UPDATE: Tropical storm Josephine decreases wind speed but will still produce rain
Tropical Storm Josephine.
Tropical Storm Josephine, which is raging above the waters of the tropical Atlantic Ocean, has reduced the force of its winds. However, it could leave rain on its way to the northwest in the Windward Islands, the US Virgin Islands, and Puerto Rico.
At 11.00 local time (15.00 GMT) this Friday, Josephine’s center was located 920 kilometers north of the Leeward Islands, with winds that do not exceed 65 km/h.
At this same time yesterday, the maximum winds of Josephine were near 75 km/h, with stronger gusts.
According to the US National Hurricane Center (NHC), some additional strengthening is possible during the next 24 hours. After that time, Josephine is expected to encounter “upper-level winds that will not be conducive to her strengthening.”
Although there are no coastal watches or warnings in effect, the NHC announced that a hurricane chaser “has been scheduled” to investigate Josephine this afternoon.
The storm moves west-northwest with a translation speed of about 26 km/h, and this general motion is expected to continue for the next two days.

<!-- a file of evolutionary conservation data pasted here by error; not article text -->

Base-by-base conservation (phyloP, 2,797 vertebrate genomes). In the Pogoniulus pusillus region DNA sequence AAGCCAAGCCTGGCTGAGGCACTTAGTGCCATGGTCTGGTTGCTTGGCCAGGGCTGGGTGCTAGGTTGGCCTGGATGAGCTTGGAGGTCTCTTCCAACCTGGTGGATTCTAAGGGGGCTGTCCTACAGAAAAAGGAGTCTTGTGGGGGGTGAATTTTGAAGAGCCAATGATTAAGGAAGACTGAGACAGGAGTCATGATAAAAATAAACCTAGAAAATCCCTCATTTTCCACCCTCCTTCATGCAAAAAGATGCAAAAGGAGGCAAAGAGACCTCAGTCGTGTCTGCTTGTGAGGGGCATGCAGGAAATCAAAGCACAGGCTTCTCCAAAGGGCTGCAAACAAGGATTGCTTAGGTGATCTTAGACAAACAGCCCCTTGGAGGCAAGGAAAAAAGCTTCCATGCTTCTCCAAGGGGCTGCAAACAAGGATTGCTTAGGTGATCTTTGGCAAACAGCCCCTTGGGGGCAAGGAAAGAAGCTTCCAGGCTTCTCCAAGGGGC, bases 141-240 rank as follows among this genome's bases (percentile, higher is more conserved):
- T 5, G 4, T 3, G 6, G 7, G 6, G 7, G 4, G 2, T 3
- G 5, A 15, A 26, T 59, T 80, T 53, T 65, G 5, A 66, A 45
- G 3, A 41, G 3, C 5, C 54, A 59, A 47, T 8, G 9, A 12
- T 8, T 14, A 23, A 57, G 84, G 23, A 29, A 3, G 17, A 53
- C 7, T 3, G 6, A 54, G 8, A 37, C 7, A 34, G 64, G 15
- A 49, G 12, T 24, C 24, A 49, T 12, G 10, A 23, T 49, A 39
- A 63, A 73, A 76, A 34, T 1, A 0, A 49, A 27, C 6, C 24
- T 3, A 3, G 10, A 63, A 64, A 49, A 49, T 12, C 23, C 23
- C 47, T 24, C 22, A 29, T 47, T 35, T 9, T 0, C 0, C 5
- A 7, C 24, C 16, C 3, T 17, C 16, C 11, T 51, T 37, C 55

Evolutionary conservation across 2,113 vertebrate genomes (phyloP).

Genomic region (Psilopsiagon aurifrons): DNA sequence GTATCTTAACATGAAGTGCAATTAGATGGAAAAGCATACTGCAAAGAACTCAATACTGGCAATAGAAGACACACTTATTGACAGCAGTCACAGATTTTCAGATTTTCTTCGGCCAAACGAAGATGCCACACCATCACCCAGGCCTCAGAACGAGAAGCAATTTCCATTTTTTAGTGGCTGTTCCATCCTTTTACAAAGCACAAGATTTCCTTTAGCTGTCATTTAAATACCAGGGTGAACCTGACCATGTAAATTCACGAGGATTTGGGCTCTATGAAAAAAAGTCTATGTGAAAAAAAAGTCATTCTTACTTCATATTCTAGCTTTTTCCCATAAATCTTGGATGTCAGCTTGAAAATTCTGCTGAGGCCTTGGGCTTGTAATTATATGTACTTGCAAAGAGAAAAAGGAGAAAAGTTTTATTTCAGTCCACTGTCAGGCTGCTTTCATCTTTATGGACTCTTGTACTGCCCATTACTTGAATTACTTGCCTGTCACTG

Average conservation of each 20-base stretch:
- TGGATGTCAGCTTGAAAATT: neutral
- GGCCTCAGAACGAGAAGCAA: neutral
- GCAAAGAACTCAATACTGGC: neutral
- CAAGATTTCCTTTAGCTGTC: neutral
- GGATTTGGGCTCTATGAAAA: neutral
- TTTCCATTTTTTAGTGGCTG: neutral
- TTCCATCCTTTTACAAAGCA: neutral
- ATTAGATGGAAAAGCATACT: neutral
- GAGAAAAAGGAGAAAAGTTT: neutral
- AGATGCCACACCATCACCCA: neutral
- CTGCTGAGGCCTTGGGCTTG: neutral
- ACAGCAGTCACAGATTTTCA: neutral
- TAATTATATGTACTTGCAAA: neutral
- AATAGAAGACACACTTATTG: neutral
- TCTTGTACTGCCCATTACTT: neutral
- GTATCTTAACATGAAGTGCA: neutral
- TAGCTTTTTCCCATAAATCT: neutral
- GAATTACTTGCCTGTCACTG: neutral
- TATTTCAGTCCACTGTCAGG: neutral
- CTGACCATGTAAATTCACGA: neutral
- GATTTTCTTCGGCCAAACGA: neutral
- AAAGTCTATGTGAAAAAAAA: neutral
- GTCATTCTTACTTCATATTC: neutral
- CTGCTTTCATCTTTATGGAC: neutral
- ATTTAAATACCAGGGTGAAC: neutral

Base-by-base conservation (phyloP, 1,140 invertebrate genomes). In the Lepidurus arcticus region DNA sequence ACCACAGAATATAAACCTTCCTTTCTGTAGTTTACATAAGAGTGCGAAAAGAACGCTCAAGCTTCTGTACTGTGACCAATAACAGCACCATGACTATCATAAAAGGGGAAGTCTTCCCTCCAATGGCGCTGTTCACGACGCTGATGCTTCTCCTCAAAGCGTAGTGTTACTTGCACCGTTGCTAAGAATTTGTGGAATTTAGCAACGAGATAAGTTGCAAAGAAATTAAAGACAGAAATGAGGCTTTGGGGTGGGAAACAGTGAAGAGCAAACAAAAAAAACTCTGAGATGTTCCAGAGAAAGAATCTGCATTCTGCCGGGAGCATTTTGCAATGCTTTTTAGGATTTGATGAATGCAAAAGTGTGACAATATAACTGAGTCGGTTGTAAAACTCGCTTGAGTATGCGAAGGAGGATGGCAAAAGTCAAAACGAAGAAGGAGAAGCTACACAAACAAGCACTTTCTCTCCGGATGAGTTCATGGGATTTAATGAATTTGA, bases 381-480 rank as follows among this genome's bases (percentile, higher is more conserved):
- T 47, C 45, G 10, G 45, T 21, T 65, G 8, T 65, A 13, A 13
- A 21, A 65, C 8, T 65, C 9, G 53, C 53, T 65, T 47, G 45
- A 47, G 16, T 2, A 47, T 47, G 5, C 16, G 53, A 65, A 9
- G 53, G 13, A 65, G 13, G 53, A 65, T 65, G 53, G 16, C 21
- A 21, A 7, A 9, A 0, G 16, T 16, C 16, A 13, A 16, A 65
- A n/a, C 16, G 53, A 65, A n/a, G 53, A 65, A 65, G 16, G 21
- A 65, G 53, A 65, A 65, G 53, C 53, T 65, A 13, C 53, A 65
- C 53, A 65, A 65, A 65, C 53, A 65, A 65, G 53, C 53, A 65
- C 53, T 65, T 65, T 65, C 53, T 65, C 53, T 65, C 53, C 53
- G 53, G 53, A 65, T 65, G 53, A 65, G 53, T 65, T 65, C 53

A turn to the northwest is forecast at the end of this weekend or beginning next week.
On the forecast track, Josephine is expected to pass northeast of the Leeward Islands this weekend.
Tropical-storm-force winds extend out of the system up to 130 km, mostly north of the center, the NHC says.
Among the hazards that may affect some secure areas, the observatory indicates that Josephine could produce total rainfall accumulations of 2.54 to 7.62 centimeters over parts of the northern Windward Islands, the US Virgin Islands, and Puerto Rico.
Regarding the surveillance and warnings, the agency marked “interests” in the Windward Islands, which should monitor this system’s progress.
Tropical storms Arthur and Bertha have already formed this year, both before the cyclonic season’s official start, which begins on June 1 and ends on November 30.
Then Cristóbal, Dolly, Edouard, Fay, Gonzalo, and Hanna followed, the latter the first hurricane this year in the Atlantic, which made landfall in Texas on July 25.
Last week Isaías made landfall as a hurricane in the Bahamas and then skirted and stormed the east coast of the United States, causing at least five deaths and economic damage.
The US National Oceans and Atmosphere Administration (NOAA) indicated that the 2020 Atlantic hurricane season can make history with 25 named storms.